THUNDER BAY – NEWS – NOSM University researchers and the Life Sciences Laboratory at SNOLAB have partnered with NASA Ames Research Center to study the effects of space cosmic radiation on genetic damage and travelled to the Kennedy Space Center to observe and celebrate the launch of the Artemis I.
Drs. Chris Thome and Doug Boreham and graduate student Mike Lapointe from NOSM University received a two-year $150,000 grant from the Canadian Space Agency in collaboration with Dr. Marianne Sowa, Chief of the Space Biosciences Division at the NASA Ames Research Center in California.
Life in space and on the moon and Mars has many challenges, including the genetic damage caused by cosmic radiation.
Cosmic radiation comes from the nuclear reactions that power stars and the sun. The universe is filled with galactic cosmic radiation but on Earth, our atmosphere shields and protects life from the harmful effects. The shielding effects of the atmosphere can be seen at night as light—the Northern Lights—when cosmic radiation interacts with the atmosphere.
“To understand the biological effects of the cosmic radiation in deep space, our collaborators at NASA Ames Research Center are conducting an experiment in which live BioSentinel desiccated yeast—Baker’s Yeast or Saccharomyces cerevisiae—samples are travelling 40,000,000 km into deep space in a small spaceship called 6U Cubesat,” says Dr. Boreham, Professor and Division Head of Medical Sciences at NOSM University. “The 6U Cubesat will be a payload onboard the rocket Artemis I mission, which is set to launch in the coming weeks.”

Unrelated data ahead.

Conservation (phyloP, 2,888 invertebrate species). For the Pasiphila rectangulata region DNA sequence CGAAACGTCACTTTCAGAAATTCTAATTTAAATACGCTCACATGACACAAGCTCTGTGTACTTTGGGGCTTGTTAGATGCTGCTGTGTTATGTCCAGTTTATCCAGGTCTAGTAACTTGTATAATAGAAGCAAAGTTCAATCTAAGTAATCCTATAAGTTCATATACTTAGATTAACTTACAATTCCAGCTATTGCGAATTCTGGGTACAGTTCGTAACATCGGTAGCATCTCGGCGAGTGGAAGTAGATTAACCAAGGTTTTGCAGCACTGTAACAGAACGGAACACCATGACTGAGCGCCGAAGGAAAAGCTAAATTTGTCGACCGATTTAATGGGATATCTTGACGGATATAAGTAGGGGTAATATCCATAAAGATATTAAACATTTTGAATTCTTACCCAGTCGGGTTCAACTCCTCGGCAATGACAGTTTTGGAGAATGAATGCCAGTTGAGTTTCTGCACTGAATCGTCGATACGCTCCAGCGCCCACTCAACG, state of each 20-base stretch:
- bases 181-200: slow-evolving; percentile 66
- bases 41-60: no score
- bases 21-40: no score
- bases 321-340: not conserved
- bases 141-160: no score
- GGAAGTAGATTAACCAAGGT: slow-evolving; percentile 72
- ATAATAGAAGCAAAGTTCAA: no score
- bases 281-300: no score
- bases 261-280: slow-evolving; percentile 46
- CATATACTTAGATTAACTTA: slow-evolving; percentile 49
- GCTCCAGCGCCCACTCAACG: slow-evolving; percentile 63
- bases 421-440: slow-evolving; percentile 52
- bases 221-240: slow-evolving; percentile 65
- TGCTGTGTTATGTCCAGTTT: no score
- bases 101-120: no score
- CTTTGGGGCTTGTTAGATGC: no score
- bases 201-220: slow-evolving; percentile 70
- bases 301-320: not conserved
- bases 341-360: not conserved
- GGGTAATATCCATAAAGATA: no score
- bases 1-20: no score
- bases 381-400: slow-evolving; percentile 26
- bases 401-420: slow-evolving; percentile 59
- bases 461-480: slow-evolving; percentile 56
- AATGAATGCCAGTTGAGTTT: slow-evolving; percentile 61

Researchers at NOSM University and NASA are utilizing the same BioSentinel yeast in Sudbury’s SNOLAB, two kilometres underground in a Life Sciences Laboratory. Shielded from cosmic radiation in an ultra-low radiation environment, this experiment will compare and assess the impact of the absence or presence of high levels of natural cosmic radiation on living cells’ genetic material.
“The research is aimed at understanding how living cells can respond and adapt to the harsh radiation environment in outer space,” says Dr. Thome. “These experiments will build our knowledge on the potential risks inherent to future crewed missions to the moon and Mars and help develop new methods for extra-terrestrial protection of living organisms.”
NOSM University researchers and their NASA partners travelled to Kennedy Space Center in Cape Canaveral on August 29 to observe and celebrate the beginning of exciting research with the upcoming launch of the Artemis I rocket and deployment to the moon of the BioSentinel yeast project.
The mission has again been delayed due to Hurricane Ian. Launch details can be found on NASA’s Artemis blog.